A Tale of Two Ukraines

It’s not just about democracy.  And it’s not just a fight between good and evil, either. Over the past two months, as protests rattled Ukraine and raised questions about its future, Western leaders tucked the complex conflict into a neat box, translating the stakes in ways we could understand: The struggle between eastern and western Ukraine – the faction that supports Moscow, and those that would prefer to align with the European Union – is a struggle for democracy. As new leaked tapes appear to demonstrate, the U.S. has acted on this narrative by actively backing the opposition. At the conflict’s core, say these influential Westerners, are questions of morality – not rational, economic and political interests. That framing is dangerously inaccurate and oversimplified. If we want to grasp the true nature of Ukraine’s unrest – and its myriad geopolitical implications – we must toss Cold War conventional wisdom and wake-up to a very different foreign policy reality.

First – how did the unrest begin? President Viktor Yanukovych catalyzed the first round of protests after he rejected an offer for an association agreement from the European Union in November. The demonstrations continued for close to two months with no resolution. In late January, in an effort to quell that uprising, Yanukovych passed an anti-protest law that, among other things, limited freedoms of speech and assembly and promised draconian punishments for things like criticizing judges or the police. More protesters came to the streets. The government cracked down – violently. That didn’t stop the protestors. So the government repealed the law, and Prime Minister Mykola Azarov resigned along with his entire government. In early February, President Yanukovych returned after a suspicious leave of absence due to illness. Demonstrations now continue; and in some parts of western Ukraine the opposition has taken control of the government.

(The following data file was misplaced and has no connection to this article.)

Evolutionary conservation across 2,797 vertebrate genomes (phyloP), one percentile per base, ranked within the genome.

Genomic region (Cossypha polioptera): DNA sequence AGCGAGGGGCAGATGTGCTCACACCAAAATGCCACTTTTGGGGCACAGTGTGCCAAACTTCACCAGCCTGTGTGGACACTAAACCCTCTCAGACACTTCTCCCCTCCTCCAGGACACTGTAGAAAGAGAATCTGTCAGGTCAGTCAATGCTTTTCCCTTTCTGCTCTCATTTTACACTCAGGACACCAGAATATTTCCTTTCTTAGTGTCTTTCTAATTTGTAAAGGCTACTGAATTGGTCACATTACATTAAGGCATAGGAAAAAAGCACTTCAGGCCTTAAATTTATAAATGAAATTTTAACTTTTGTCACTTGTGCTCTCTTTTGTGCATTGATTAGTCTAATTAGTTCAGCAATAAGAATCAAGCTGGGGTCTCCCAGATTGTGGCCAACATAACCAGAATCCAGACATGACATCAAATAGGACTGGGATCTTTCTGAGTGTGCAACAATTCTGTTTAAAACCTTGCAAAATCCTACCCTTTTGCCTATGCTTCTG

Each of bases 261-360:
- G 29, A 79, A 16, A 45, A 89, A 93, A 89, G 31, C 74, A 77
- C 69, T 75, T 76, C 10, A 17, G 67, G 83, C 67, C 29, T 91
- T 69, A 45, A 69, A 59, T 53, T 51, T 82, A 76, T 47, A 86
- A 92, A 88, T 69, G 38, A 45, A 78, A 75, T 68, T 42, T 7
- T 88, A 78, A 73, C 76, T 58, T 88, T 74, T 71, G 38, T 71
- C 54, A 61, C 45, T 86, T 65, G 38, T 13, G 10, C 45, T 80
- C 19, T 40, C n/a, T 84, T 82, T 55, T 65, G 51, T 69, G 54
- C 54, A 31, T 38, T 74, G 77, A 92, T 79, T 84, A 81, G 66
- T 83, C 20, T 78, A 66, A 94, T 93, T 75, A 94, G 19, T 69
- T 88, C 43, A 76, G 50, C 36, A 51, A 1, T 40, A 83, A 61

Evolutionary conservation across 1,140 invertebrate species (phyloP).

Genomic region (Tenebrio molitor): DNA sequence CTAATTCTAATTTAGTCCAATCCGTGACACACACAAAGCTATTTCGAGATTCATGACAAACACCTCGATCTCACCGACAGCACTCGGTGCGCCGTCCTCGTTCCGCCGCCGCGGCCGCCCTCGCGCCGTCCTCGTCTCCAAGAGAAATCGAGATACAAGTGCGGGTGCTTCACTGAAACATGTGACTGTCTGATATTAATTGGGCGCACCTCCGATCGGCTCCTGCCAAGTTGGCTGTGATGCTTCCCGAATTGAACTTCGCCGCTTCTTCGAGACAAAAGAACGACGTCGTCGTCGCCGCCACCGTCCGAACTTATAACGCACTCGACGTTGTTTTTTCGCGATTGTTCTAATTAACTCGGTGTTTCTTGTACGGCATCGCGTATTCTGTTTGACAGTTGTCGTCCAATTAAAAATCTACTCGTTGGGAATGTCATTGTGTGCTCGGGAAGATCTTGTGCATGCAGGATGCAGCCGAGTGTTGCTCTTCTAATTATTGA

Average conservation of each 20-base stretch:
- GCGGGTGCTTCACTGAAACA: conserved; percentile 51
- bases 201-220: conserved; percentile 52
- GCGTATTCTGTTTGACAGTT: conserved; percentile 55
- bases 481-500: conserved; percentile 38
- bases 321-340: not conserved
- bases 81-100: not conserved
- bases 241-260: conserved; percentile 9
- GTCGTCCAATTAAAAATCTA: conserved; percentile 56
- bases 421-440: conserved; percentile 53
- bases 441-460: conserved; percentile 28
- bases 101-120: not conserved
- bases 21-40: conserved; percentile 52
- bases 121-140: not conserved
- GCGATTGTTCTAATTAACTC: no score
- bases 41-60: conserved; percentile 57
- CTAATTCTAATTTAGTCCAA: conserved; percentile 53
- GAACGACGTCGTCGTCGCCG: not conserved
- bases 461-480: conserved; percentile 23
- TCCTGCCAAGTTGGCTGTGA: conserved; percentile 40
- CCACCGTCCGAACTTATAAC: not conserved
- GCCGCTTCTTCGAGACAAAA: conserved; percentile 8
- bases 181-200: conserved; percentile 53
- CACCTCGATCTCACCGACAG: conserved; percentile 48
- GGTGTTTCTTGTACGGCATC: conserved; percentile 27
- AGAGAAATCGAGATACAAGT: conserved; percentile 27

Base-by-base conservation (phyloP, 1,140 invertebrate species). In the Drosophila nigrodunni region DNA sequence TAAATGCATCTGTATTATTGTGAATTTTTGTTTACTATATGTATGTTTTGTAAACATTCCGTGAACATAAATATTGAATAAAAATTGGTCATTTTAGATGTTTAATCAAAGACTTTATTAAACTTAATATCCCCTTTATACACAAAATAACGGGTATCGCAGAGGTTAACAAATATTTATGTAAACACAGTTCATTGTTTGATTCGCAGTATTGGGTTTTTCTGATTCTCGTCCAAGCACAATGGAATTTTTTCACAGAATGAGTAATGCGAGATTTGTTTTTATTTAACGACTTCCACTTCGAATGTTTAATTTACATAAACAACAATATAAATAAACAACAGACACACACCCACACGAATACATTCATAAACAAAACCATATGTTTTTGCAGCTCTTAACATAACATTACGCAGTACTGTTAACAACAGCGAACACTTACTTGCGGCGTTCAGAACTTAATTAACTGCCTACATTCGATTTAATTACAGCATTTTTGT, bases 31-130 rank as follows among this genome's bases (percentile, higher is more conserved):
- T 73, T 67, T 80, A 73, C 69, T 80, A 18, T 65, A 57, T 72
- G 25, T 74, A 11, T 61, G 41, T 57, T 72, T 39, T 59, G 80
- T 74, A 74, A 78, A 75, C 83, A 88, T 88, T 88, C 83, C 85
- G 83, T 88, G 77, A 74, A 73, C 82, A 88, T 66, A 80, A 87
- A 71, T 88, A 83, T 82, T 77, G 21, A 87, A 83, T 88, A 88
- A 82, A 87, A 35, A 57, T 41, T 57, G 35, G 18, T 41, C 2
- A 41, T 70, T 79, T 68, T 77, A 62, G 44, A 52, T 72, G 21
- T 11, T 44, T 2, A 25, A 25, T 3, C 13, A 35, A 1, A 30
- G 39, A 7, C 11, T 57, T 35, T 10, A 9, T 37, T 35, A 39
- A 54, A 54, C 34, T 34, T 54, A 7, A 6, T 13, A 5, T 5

The tumult is part of a broader struggle between Russia and the West for influence in Ukraine – a tension that has existed since at least the Orange Revolution in 2004. But the way Westerners characterize this fight for influence – the moral (democratic, pro-EU protestors) vs. the amoral (Moscow’s authoritarian agents) is problematic. Ukraine rejected the EU association agreement largely because Russia offered more money, and Yanukovych’s political base in eastern Ukraine was not nearly as enthusiastic about joining the EU as those in western Ukraine who made up the bulk of the protesters. Russian President Vladimir Putin is an authoritarian, to be sure, and Yanukovych has shown himself to have strong dictatorial tendencies. But both Putin’s and Yanukovych’s actions last November were nonetheless rational.